EXCERPT: May 19, 1924
It had started when Hattie was a little girl.
She’d had a cloth-bodied doll with a porcelain head called Miss Fentwig. Miss Fentwig told her things – things that Hattie had no way of knowing, things that Hattie didn’t really want to hear. She felt it deep down inside her in the way that she’d felt things all her life.
One day, Miss Fentwick told her that Hattie’s father would be killed, struck by lightening, and that there was nothing Hattie could do. Hattie tried to warn her daddy and her mother. She told them just what Miss Fentwick had said. “Nonsense, child,” they’d said, and sent her to bed without supper for saying such terrible things.
Two weeks later, her daddy was dead. Struck by lightening while he was putting his horse in the barn.
Everyone started looking at Hattie funny after that. They took Miss Fentwig away from her, but Hattie, she kept hearing voices. The trees talked to her. Rocks and rivers and little shiny green beetles spoke to her. They told her what was to come.
‘You have a gift,’ the voices told her.
But Hattie, she didn’t see it that way, Not at first. Not until she learned to control it.
ABOUT THIS BOOK: In a quest for a simpler life, Helen and Nate abandon the comforts of suburbia and their teaching jobs to take up residence on forty-four acres of rural land where they will begin the ultimate, aspirational do-it-yourself project: building the house of their dreams. When they discover that this charming property has a dark and violent past, Helen, a former history teacher, becomes consumed by the legend of Hattie Breckenridge, a woman who lived and died there a century ago. As Helen starts carefully sourcing decorative building materials for her home–wooden beams, mantles, historic bricks–she starts to unearth, and literally conjure, the tragic lives of Hattie’s descendants, three generations of “Breckenridge women,” each of whom died amidst suspicion, and who seem to still be seeking something precious and elusive in the present day.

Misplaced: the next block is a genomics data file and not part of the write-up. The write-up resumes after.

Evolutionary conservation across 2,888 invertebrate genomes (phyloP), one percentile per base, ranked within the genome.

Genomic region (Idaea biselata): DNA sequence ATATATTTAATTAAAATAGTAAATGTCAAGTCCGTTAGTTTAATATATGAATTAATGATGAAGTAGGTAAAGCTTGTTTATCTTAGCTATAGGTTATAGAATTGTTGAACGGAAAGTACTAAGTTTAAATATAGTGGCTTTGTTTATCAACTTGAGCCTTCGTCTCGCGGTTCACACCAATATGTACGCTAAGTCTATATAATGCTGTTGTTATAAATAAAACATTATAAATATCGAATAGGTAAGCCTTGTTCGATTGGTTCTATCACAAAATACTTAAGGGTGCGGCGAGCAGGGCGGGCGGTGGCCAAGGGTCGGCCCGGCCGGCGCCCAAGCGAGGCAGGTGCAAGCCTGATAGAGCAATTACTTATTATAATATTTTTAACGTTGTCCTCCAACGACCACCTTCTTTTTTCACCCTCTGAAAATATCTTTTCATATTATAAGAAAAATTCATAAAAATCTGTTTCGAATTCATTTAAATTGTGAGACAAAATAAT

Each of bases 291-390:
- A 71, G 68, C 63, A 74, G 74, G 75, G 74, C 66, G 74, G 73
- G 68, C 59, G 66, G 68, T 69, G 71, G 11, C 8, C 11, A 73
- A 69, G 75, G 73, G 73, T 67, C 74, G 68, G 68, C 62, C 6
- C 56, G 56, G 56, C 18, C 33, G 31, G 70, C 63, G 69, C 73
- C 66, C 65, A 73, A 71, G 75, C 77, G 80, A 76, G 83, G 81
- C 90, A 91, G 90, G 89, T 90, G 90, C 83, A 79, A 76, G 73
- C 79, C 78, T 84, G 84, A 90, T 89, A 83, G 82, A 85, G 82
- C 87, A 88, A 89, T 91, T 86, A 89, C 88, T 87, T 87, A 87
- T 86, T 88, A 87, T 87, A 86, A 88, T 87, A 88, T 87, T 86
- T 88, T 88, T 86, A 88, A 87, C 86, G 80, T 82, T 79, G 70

MY THOUGHTS: This wasn’t chilling, but it was a good listen. It didn’t give me goosebumps, or night horrors, or any sort of horror really, but it kept me interested.
Really this is a family drama with a little paranormal thrown in. It centres on greed, obsession and jealousy, and the effects it has on people. Which is a lot scarier than ghosts, any day.
THE AUTHOR: I’m the author of seven suspense novels, including Promise Not to Telll, The Winter People, and most recently, The Night Sister . I live in central Vermont with my partner and daughter, in an old Victorian that some neighbors call The Addams Family house.
DISCLOSURE: I listened to the audiobook of The Invited by Jennifer McMahin, narrated by Amanda Carlin and Justine Eyre, published by Random House Audio, via Overdrive. All opinions expressed in this review are entirely my own personal opinions.
For an explanation of my rating system, please refer to my Goodreads.com profile page, or the about page on sandysbookaday.wordpress.com
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